A: Thanks for writing in. I have nothing but empathy for parents of babies facing these hard decisions. There are many factors to consider, so let’s take a look at how to best approach this transition with your baby.
Let’s begin by acknowledging that hospitals, researchers, doctors and everyday people have come together in an unprecedented way to learn about and prevent the spread of the novel coronavirus for the short time it has been in our lives. And although data is emerging daily, there is still much we don’t know.
When it comes to children and the coronavirus, according to the most recent data report from the American Academy of Pediatrics, children represent 14.1 percent of total virus cases in the United States. They make up about 1.4 percent to 3.2 percent of the total reported hospitalizations; between 0.1 percent to 1.9 percent of all child covid-19 cases resulted in hospitalization. According to the report: “At this time, it still appears that severe illness due to COVID-19 is rare among children.”
No matter how rare among children it may be, kids are still affected, and they’re still getting sick. And so it all feels scary, doesn’t it? Before you panic, let’s look at an important statistic again: Children make up about 1.4 percent to 3.2 percent of the total reported coronavirus hospitalizations.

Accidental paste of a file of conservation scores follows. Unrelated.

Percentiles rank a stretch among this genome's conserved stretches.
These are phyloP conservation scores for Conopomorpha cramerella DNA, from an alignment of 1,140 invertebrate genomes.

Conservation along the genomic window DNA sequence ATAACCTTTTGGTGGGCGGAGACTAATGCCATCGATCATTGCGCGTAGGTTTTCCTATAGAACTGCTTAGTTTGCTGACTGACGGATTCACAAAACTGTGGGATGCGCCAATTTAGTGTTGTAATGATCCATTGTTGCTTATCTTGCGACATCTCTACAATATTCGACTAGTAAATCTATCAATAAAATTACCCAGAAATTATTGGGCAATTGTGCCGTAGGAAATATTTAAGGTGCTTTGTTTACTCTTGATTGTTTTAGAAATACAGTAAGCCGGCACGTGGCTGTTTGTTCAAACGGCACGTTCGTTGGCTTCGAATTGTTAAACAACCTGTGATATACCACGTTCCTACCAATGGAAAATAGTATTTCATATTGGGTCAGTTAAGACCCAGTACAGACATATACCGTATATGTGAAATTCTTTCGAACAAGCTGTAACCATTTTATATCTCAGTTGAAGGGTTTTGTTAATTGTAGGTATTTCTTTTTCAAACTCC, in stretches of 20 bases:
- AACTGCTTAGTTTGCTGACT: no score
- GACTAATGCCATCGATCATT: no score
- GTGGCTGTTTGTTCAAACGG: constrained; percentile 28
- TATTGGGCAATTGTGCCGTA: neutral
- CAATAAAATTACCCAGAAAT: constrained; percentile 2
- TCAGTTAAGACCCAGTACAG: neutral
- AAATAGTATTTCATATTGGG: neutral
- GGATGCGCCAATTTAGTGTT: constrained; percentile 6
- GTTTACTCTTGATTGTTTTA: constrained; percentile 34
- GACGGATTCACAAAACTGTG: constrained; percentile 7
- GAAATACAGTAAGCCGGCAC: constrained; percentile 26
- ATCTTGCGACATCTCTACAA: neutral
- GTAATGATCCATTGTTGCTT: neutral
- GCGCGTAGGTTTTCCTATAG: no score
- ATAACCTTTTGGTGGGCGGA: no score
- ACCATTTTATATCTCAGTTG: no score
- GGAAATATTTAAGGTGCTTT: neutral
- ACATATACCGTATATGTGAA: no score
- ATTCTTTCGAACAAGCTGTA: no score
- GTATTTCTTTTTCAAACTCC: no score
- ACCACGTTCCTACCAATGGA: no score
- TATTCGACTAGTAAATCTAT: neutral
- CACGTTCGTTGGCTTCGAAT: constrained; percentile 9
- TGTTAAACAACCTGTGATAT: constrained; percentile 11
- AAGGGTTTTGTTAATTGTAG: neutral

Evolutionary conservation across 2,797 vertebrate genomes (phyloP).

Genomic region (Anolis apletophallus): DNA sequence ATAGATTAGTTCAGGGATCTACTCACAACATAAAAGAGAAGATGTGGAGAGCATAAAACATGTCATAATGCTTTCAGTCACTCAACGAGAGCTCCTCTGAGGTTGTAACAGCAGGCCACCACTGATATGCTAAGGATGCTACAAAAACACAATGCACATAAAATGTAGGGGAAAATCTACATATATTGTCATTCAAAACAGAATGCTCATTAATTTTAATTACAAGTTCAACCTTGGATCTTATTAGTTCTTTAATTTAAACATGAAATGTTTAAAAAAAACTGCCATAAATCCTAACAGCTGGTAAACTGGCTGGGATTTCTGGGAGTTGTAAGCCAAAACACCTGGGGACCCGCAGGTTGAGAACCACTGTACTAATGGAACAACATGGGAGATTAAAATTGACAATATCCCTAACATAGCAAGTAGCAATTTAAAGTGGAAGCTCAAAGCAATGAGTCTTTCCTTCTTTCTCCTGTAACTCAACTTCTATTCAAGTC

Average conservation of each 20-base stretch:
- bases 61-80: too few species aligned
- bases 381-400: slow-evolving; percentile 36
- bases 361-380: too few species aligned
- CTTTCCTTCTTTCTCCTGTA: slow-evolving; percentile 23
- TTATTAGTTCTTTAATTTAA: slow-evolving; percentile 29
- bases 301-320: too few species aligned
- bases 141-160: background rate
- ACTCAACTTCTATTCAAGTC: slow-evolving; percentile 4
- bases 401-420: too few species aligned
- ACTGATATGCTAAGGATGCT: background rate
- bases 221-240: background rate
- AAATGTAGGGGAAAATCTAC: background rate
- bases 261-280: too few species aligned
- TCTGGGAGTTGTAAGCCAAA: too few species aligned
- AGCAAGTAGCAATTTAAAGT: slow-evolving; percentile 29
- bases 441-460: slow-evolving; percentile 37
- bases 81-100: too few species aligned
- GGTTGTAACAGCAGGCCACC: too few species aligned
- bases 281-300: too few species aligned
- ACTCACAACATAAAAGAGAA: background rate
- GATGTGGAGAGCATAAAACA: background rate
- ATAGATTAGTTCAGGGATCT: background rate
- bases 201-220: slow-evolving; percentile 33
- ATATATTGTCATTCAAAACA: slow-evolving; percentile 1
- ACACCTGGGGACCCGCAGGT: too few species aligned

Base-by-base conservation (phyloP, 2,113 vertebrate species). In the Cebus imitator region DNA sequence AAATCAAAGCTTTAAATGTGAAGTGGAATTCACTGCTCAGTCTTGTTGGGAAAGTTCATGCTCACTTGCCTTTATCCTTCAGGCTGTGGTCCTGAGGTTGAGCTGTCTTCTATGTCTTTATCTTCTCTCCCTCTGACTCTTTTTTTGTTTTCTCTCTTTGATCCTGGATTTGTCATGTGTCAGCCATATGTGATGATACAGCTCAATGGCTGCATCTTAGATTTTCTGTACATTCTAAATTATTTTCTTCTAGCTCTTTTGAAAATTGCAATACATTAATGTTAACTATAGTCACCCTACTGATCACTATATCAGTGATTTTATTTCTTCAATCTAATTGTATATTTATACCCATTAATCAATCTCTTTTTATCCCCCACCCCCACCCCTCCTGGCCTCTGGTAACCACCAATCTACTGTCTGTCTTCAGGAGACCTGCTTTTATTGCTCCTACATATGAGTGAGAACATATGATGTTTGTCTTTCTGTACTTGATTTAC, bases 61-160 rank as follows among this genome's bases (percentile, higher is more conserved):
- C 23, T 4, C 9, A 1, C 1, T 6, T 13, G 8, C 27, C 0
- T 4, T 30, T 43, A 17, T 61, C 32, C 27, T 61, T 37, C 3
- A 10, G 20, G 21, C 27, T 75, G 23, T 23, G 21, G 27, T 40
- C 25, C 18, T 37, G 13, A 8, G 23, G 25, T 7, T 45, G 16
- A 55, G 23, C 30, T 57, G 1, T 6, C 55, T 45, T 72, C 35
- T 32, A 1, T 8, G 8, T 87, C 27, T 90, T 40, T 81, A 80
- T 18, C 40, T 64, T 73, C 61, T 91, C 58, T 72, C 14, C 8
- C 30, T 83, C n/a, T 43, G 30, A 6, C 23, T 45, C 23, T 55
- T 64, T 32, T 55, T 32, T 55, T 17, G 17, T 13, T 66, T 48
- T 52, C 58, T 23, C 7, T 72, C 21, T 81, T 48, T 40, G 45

Any child who gets sick, seriously sick and/or dies is one too many, but the numbers are unquestionably on the low-risk side. Additionally, more and more people are getting vaccinated by the day, making it safer for every child to live more normally. When it comes to the in-home facility, be sure it’s following current Centers for Disease Control and Prevention protocols, and don’t be afraid to ask all of your questions.
The pandemic has also turned into a mental health crisis for so many people, and Ann-Louise Lockhart, a pediatric psychologist and parent coach, recommends that you “consider the social-emotional piece, especially if this is the first time your child will be away from you. This might look like having your child go to child care for a couple of hours, then half-day, and then full day to get used to their new environment (and for you to adjust, too).”
Easing into this transition, allowing faces and places to become more familiar and giving yourself some grace will go a long way when it comes to this change.
Remember: You have spent all your time with your child while in a pandemic, so your mental health needs care and attention as you reenter the world.
You may experience a range of emotions (freedom, fear, etc.), so please get your support system in place. Your pediatrician, your own doctor, your friends, family, a good therapist — all of these people can support you in this new phase of your parenting life.